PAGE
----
Origin of water gate
Words nearby water gate
Other definitions for water gate (2 of 2)
OTHER WORDS FROM Watergatepost-Wa·ter·gate, adjective
How to use water gate in a sentence
Martínez was the last surviving Watergate burglar, often described as one of the “foot soldiers” in the 1972 break-in at Democratic National Committee headquarters in Washington.Eugenio Martinez, Watergate burglar pardoned by Reagan, dies at 98|Harrison Smith|February 4, 2021|Washington Post
In 1974, President Gerald Ford pardoned Richard Nixon after his resignation in response to the Watergate scandal, and Nixon never faced a criminal trial.Vice President Agnew’s misdeeds, and the challenges of holding him accountable|Matthew Dallek|December 18, 2020|Washington Post
Carter, for example, rose to the presidency in the aftermath of Watergate, pledging to the American people that “I’ll never tell a lie.”The case for Jimmy Carter as a ‘consequential’ president|Russell L. Riley|December 4, 2020|Washington Post
Nixon’s defense during Watergate, that he couldn’t possibly be responsible.Capitalism must be saved by capitalists, argue these pioneering ESG investors|kdunn6|November 15, 2020|Fortune
The Watergate tapes exposed President Nixon’s interference on behalf of a Republican National Committee donor in a Justice Department antitrust case.FTC commissioner: Is antitrust the next stakeholder capitalism battleground?|jakemeth|September 26, 2020|Fortune
Fluoride first entered an American water supply through a rather inelegant technocratic scheme.
When cities started adding chlorine to their water supplies, in the early 1900s, it set off public outcry.
Before anti-vaxxers, there were anti-fluoriders: a group who spread fear about the anti-tooth decay agent added to drinking water.
Placed in drinking water, fluoride can serve people who otherwise have poor access to dental care.
In secret, before the referendum, the council went ahead and fluoridated the water anyway.
Urbanity ushers in water that needs no apology, and gives a zest to the worst vintage.Pearls of Thought|Maturin M. Ballou
The two women had no intention of bathing; they had just strolled down to the beach for a walk and to be alone and near the water.
Mrs. Woodbury paints in oils and water-colors; the latter are genre scenes, and among them are several Dutch subjects.Women in the fine arts, from the Seventh Century B.C. to the Twentieth Century A.D.|Clara Erskine Clement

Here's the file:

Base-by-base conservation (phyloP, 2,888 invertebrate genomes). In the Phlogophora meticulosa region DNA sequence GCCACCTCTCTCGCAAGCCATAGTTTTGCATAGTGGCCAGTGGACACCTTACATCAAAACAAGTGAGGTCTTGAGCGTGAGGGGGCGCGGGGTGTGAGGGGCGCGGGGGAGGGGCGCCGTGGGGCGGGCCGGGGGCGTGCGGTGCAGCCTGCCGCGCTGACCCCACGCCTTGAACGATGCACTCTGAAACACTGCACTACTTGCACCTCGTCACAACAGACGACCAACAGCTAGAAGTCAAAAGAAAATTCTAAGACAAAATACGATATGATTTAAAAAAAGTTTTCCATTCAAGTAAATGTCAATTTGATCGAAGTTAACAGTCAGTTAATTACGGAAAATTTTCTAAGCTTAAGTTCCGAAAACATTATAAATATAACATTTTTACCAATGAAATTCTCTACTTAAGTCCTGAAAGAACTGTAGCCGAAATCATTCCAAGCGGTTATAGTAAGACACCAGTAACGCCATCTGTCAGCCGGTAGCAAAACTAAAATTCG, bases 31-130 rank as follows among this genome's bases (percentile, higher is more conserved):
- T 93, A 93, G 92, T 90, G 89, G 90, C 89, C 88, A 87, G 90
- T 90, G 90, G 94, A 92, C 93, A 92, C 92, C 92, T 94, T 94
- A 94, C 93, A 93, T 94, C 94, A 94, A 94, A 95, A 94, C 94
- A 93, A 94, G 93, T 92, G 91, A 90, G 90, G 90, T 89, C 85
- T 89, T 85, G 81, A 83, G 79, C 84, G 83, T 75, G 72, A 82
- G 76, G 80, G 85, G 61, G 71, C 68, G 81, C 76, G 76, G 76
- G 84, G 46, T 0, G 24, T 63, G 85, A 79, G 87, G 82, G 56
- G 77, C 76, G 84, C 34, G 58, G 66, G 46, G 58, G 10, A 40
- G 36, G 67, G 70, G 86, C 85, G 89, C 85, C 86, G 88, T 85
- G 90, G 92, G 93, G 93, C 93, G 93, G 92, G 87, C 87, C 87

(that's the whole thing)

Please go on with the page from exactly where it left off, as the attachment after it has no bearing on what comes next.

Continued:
But there was a breeze blowing, a choppy, stiff wind that whipped the water into froth.
She threw out her arms as if swimming when she walked, beating the tall grass as one strikes out in the water.
British Dictionary definitions for water gate (1 of 2)
British Dictionary definitions for water gate (2 of 2)
Cultural definitions for water gate
An incident in the presidency of Richard Nixon that led to his resignation. In June 1972, burglars in the pay of Nixon's campaign committee broke into offices of the Democratic party. In a complex chain of events, high officials on Nixon's staff who had been connected to the burglary used illegal means to keep the burglary from being fully investigated; these actions by Nixon's staff were known as the “cover-up.” Nixon arranged for secret tape-recording of many conversations in his office regarding the cover-up and then refused to hand the tapes over to investigators from Congress. After months of legal maneuvers, Nixon finally released the tapes, which showed that he had known about criminal activity by his staff. By this time, the House of Representatives was one step away from impeachment of Nixon. Leaders of Congress told him that if he were impeached and tried, he would very likely be removed from office. He resigned the presidency in August 1974, complaining of a lack of support from Congress. Several of his assistants were convicted of various crimes connected with Watergate. Nixon himself was never indicted and was pardoned by his successor, President Gerald Ford.